Compliance with ISO 26262 is becoming increasingly important for companies operating in the automotive sector, as regulators and customers are placing greater emphasis on safety and the mitigation of risks associated with complex automotive systems.
What is IEC 61508
IEC 61508 is an international standard for functional safety of electrical, electronic, and programmable electronic safety-related systems. It was first published in 1998 and has since been updated several times.
The standard provides a framework for the development of safety-related systems and is intended to be applicable to a wide range of industries, including automotive, aerospace, medical devices, process control, and others.
IEC 61508 defines a risk-based approach to functional safety and provides guidelines for the design, development, and operation of safety-related systems. The standard covers the entire lifecycle of a system, from concept to decommissioning, and includes requirements for hazard and risk analysis, safety requirements specification, design and implementation, verification and validation, and maintenance.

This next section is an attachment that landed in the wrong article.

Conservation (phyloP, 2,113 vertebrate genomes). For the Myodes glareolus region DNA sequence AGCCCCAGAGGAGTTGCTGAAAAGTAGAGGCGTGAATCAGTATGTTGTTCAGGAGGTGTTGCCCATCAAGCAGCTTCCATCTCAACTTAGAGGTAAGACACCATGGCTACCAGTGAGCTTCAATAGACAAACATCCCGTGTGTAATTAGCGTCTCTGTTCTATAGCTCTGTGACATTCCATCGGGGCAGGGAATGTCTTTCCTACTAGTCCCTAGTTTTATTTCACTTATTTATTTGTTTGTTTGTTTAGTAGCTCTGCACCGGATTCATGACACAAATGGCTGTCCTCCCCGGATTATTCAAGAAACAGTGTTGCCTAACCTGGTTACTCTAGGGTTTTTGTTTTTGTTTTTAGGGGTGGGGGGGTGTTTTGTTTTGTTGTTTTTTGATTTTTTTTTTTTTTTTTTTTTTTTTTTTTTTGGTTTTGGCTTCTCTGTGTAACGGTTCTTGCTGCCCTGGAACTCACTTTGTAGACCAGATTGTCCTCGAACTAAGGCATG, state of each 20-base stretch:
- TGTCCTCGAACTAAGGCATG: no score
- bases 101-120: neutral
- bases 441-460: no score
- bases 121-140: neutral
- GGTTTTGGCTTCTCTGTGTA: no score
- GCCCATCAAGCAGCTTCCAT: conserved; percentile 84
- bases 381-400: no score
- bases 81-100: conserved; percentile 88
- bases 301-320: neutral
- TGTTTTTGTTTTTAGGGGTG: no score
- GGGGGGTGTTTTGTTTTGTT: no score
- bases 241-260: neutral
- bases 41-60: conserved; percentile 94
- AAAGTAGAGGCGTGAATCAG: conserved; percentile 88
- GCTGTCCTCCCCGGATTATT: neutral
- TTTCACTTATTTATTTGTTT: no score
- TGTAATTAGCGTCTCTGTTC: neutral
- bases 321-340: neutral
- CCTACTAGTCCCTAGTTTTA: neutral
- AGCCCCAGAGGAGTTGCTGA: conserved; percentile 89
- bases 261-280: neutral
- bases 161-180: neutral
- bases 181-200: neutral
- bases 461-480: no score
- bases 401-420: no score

Compliance with IEC 61508 is often required by regulators and customers in industries where safety is critical. The standard is widely recognized and accepted, and its use can help to ensure that safety-critical systems are designed and operated in a safe and reliable manner.
What is ASPICE
Automotive Software Process Improvement and Capability dEtermination (ASPICE) also known as Automotive SPICE, is a framework for the assessment and improvement of software processes in the automotive industry. It was developed by a consortium of automotive manufacturers, suppliers, and engineering service providers to establish a common framework for software process assessment and improvement.
Automotive SPICE is a domain-specific variant of the international standard ISO/IEC 15504 (SPICE). The purpose of Automotive SPICE is to evaluate the performance of the development processes of ECU suppliers in the automotive industry.